Harmony is a speech pathologist with longstanding experience in the field of disability, communication disability, and dysphagia. She has extensive industry experience as a senior clinician in the NSW Department of Ageing Disability and Home Care, and most recently an Associate Lecturer of Speech Pathology at The University of Sydney. Harmony is now pursuing higher degree research at the Graduate School of Health, exploring the accessibility of written health information for people with communication disability. She has a strong person-centred and rights-based approach to her work, which also recognises the important overlap between ‘disability’ and ‘health’.
You can find more information about Harmony's professional qualificiations and work on her blog: https://www.harmonyturnbull.org/about/
Health literacy and accessibility of health information for people with communication impairments.
Supporting people wiht lifelong disabilities, complex communication and mealtime support needs.
Evidence based and ethical practice.
Plain language and accessible information.
Professional networking and communities of practice using technology including social media.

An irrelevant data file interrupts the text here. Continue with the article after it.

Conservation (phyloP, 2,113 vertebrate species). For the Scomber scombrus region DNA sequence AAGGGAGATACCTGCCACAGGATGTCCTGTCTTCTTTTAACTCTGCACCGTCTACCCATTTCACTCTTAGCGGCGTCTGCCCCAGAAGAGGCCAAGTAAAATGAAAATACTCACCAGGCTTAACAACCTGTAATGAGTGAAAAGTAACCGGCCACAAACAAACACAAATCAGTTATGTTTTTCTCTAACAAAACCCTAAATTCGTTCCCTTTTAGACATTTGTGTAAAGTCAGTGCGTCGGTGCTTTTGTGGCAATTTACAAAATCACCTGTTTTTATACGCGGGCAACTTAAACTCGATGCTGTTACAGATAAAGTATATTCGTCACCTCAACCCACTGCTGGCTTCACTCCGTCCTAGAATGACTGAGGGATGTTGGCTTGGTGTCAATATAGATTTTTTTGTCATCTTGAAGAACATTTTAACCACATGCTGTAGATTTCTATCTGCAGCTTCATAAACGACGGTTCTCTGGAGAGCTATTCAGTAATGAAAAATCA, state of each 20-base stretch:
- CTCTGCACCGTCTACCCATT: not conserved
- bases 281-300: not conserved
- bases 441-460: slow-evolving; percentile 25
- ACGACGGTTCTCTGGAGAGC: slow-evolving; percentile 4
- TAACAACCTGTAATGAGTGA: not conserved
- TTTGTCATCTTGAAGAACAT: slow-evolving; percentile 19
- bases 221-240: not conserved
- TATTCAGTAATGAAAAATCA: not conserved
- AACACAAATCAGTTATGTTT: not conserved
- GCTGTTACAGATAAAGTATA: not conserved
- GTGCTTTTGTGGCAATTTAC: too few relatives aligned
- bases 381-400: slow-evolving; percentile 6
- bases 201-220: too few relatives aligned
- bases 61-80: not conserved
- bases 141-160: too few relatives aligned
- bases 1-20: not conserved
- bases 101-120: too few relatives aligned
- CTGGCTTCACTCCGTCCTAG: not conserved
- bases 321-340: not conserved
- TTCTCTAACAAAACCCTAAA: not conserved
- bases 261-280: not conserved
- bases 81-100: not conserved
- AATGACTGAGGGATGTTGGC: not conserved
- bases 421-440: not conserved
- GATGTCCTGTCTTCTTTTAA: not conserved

Smidt, A, Markoulli, C, Wine, C, Chang, E, Turnbull, H, Huzmeli, A & Hines, M 2019, 'Retention of signs following a one-day key word sign training', British Journal of Learning Disabilities, vol. 47, no. 1, pp. 50-58.View/Download from: Publisher's site
© 2018 John Wiley & Sons Ltd We taught teachers sign language to use with children with a disability We asked teachers if they liked the training and learning signs We tested their memory of signs after training and 6 and 12 weeks later We found that teachers can learn signs in a one-day workshop and remember them later Teachers forgot some of the signs by 6 weeks later Teachers want follow-up sessions to practise the signs to help them remember the signs. Abstract: Background Children and adults with developmental disability frequently require either aided or unaided alternative and augmentative communication (AAC). Key word sign (KWS) involves using natural gesture and sign language to support the key words in spoken utterances. The purpose of this study was to determine whether communication partners of children and adults with developmental disabilities can learn and retain a basic KWS vocabulary. Materials and Methods Communication partners attended a one-day training workshop where they were taught 100 signs. Measures of sign recognition and production were taken prior to the training, immediately after the training on the day and at 6 and 12 weeks later. Results Participants were able to learn signs during the workshop and demonstrate receptive and expressive knowledge of KWS. However, sign knowledge decreased after 6 and 12 weeks. Participants noted that having to be tested again after several weeks, motivated them to practise and served as a follow-up. Conclusion This paper provides evidence that KWS training enables participants to learn and retain signs, but that there is a need for ongoing training and support even for communication partners who use sign regularly.